Looking at the opening scene, which is imbued with a feeling of dark hilarity, I ask the playwright to tell me something about this unfestive family. “I do have some clear ideas about them,” he says, “and they are present within the text, and when you analyse it — as we have to do in the rehearsal room — we can see there’s something quite specific there. We know that the father in the family processes planning applications so he has a reasonably middle-class profession. We know that his mother, the grandmother on stage, talks about her time as a GP. And grandad talks about the fact that he’s run a number of businesses, or enterprises, which have failed.”

That’s a good thumbnail sketch, but what is the message? Crimp isn’t keen on explicating meaning, but he has a clear idea of this family. “I suppose that in my mind they are suffering from generational entropy, if you like. So the grandparents are the wealthy middle class, who both had good professional standing and a steady income, but their children have moved down the social scale, either because they have chosen to rebel against their parents, or simply because that’s how life has turned out. And we don’t really know how their children, the newest generation, will turn out. But the signs are not particularly good. One of the girls is already pregnant at a young age.”

Instinctively he’s tapping into a phenomenon that even sociologists haven’t quite grasped: reverse social mobility – that future generations will be poorer than we are. “Social entropy is a downward social mobility, and the opposite of the idea of upward social mobility, and the opposite of my own trajectory,” he says. “But I don’t want the audience to condescend towards my family so I think that the mother and father should be normal people, which the audience might recognise as themselves.”

Crimp is in the middle of rehearsals and the production is being directed by Dominic Cooke, the outgoing artistic director of the Royal Court (pictured with cast above). During our talk, Crimp’s favourite phrase — as he himself points out — is “As I’ve got older”. He says that he has been thinking about the changes in society after the Second World War, and that his play, and in particular its savagely satirical central section, is partly a criticism of the myths of upward social mobility in postwar Britain, and in particular the myth of individualism which, in our culture, so quickly becomes narcissism.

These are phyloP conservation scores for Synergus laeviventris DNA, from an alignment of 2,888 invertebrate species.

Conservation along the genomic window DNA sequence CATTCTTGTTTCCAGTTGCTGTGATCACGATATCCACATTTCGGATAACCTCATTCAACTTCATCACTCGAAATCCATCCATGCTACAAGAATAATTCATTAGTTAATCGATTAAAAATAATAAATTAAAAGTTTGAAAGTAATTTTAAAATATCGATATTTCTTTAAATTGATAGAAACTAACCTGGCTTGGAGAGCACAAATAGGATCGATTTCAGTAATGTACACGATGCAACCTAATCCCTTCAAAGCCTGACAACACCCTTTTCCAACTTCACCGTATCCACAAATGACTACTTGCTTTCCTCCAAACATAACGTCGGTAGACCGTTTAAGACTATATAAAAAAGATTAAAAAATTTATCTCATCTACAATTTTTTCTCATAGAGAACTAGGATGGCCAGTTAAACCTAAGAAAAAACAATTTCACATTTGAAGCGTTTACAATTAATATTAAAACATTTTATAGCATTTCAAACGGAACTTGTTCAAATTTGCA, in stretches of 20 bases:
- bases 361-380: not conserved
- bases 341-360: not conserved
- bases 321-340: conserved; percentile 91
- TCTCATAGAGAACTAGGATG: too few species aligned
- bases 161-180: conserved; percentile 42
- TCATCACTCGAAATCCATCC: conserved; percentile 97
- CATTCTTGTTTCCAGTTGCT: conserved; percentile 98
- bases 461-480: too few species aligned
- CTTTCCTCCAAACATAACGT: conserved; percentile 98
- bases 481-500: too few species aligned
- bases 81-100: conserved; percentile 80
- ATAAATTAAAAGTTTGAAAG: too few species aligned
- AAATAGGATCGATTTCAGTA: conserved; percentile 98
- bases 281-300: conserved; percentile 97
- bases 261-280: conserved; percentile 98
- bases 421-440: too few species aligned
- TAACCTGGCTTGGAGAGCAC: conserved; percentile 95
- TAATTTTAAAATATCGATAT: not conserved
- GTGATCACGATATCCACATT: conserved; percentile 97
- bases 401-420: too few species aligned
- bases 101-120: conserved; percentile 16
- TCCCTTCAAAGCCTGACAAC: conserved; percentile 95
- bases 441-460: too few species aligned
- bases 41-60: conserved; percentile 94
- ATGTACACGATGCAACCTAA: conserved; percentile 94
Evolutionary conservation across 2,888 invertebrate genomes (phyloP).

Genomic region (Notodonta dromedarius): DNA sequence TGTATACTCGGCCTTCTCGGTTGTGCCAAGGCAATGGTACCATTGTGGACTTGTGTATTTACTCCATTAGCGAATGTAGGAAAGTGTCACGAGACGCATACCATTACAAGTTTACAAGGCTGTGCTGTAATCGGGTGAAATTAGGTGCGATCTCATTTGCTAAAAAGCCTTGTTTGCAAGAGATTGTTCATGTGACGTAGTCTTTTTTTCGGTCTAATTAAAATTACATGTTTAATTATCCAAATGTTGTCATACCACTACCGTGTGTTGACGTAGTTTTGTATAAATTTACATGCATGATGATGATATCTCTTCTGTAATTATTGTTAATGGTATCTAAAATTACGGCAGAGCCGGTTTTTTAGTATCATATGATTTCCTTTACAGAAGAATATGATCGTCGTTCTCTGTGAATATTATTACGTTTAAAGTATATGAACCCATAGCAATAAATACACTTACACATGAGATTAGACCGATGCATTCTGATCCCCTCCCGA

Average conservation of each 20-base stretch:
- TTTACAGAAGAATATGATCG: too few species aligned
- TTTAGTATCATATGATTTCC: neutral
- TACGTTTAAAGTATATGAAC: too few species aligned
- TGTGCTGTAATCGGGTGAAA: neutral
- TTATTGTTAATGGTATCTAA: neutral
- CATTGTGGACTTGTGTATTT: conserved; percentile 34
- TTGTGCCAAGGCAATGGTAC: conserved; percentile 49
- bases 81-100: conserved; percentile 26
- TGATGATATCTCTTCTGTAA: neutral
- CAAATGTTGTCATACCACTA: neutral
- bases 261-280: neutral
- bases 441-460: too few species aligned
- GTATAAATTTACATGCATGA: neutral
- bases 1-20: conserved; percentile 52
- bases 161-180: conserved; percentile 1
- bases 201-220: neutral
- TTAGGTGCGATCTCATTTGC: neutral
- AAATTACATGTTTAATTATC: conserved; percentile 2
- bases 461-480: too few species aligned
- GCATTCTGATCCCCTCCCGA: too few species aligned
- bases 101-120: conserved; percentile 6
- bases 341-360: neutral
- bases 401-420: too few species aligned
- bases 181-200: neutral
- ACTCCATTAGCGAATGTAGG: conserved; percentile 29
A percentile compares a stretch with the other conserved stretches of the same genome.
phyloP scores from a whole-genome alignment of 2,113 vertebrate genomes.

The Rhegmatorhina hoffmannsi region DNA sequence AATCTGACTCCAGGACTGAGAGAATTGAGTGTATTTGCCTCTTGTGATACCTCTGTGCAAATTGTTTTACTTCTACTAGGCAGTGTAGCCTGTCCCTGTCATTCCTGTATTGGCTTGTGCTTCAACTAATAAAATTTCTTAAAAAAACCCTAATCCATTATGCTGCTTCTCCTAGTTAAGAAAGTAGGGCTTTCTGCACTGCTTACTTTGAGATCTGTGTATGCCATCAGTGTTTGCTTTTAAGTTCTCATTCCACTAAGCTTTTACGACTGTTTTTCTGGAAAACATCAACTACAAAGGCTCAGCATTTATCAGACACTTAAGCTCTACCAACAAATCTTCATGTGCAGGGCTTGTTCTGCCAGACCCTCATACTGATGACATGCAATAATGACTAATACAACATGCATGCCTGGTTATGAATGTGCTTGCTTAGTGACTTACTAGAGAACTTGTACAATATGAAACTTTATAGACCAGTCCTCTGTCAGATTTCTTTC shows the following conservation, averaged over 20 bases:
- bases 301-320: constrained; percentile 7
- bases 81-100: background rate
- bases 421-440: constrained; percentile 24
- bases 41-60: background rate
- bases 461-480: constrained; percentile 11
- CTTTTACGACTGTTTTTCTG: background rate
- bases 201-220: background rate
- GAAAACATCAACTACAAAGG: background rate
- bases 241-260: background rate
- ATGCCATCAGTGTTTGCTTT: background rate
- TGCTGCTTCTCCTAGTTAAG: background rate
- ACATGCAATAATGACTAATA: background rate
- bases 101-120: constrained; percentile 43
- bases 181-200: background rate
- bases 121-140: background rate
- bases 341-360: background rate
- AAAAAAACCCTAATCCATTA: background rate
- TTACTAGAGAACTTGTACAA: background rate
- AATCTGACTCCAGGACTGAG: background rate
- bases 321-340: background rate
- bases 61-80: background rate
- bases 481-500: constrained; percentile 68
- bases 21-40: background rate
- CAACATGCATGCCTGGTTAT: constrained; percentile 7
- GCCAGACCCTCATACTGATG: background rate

Typically, Crimp refers to other cultural forms: “Andy Warhol, who was so prescient, said that ‘In the future everybody will be free to think exactly what they like — and they will all think the same.’ This is exactly what the central part of the play is attempting to dramatise.” And then the playwright goes on to make a political point: “And of course individualism suits the world we are living in very well because we are constantly told that we are free to make choices and somehow the politicians and the leaders of large corporations — who make all the important choices — are allowed to step back and say, ‘Actually it’s nothing to do with us. It’s all choices by our customers.’ And it’s all a lie.” But at the same time, he emphasises that this is not purely a satire — the fact is that people do experience real psychological distress, eating disorders and obsession with their own personal traumas.